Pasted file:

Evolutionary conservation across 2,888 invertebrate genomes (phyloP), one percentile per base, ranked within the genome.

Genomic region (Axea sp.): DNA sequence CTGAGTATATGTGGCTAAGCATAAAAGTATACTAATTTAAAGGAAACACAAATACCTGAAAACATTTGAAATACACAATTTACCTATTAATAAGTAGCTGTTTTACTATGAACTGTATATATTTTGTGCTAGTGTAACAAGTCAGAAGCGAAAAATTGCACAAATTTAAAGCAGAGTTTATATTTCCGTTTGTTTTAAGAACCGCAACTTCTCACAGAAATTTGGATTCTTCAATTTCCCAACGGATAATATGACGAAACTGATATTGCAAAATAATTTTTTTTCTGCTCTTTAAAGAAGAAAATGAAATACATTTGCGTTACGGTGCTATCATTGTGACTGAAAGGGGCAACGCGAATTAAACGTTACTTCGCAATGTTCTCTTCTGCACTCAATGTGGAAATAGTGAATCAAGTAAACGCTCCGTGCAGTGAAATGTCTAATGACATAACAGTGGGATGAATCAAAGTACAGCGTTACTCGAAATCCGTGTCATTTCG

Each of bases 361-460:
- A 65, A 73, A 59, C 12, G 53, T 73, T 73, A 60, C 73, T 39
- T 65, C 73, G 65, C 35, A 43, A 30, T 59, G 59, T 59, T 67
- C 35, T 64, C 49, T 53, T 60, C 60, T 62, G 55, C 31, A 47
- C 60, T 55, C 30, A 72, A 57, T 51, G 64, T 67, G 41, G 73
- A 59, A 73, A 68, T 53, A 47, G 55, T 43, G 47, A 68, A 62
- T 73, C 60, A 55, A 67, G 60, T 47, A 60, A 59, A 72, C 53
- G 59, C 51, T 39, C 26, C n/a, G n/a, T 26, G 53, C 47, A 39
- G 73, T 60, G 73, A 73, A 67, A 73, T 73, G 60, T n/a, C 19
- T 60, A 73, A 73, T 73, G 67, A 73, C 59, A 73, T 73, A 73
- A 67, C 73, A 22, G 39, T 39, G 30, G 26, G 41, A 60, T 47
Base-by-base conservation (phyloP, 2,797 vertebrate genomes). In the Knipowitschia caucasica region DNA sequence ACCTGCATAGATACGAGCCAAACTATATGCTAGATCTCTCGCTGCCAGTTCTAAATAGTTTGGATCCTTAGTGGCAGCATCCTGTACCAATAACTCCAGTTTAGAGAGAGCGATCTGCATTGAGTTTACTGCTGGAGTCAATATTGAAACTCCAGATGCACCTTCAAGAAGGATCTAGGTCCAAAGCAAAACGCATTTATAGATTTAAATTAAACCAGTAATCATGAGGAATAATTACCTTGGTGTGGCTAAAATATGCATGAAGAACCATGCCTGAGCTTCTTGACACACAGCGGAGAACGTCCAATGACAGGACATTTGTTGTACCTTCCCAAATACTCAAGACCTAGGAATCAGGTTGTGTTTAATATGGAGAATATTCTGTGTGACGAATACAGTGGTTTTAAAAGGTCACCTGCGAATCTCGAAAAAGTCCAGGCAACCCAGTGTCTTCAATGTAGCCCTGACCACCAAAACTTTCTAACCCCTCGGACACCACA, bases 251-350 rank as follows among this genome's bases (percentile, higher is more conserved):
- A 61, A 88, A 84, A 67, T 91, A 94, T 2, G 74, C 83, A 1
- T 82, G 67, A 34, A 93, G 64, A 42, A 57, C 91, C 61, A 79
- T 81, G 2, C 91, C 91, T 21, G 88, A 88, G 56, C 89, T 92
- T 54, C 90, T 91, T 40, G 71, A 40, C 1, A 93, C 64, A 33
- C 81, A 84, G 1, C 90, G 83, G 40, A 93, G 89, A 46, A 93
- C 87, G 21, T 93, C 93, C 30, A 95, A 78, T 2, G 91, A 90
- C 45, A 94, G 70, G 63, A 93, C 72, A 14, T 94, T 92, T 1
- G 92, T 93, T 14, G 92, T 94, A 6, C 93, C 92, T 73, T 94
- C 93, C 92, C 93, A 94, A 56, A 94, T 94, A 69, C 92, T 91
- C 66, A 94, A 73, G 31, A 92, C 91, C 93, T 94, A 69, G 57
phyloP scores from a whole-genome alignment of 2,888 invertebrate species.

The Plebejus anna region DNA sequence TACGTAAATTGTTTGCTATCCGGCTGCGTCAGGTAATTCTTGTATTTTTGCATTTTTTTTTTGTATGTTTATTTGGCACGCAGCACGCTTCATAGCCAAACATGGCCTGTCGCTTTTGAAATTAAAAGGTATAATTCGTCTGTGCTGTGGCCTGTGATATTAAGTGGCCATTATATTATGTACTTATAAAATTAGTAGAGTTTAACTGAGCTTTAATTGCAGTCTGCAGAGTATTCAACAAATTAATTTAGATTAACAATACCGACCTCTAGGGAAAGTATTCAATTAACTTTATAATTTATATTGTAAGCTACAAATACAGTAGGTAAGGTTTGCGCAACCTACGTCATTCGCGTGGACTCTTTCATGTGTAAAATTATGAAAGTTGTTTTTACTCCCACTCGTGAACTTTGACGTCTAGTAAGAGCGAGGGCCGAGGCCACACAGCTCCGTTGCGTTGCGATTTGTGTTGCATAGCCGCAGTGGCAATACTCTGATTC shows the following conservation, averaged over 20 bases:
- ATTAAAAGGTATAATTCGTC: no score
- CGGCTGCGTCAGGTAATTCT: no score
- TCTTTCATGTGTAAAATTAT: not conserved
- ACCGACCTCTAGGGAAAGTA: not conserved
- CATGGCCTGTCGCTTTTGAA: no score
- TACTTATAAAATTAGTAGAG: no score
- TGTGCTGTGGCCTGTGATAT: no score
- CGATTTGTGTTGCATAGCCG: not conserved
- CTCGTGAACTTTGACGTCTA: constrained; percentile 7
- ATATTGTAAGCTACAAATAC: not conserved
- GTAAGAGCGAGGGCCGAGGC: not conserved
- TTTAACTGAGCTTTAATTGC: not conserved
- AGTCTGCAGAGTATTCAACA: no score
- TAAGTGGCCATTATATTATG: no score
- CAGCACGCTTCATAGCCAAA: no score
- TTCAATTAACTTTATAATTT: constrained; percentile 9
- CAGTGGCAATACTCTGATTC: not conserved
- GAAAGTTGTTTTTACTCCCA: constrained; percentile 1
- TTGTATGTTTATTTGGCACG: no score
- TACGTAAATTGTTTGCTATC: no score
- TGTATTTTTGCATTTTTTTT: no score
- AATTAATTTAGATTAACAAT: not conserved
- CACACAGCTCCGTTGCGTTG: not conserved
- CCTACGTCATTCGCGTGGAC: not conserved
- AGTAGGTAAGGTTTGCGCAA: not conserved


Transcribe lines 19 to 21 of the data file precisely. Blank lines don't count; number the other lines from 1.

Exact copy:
- C 81, A 84, G 1, C 90, G 83, G 40, A 93, G 89, A 46, A 93
- C 87, G 21, T 93, C 93, C 30, A 95, A 78, T 2, G 91, A 90
- C 45, A 94, G 70, G 63, A 93, C 72, A 14, T 94, T 92, T 1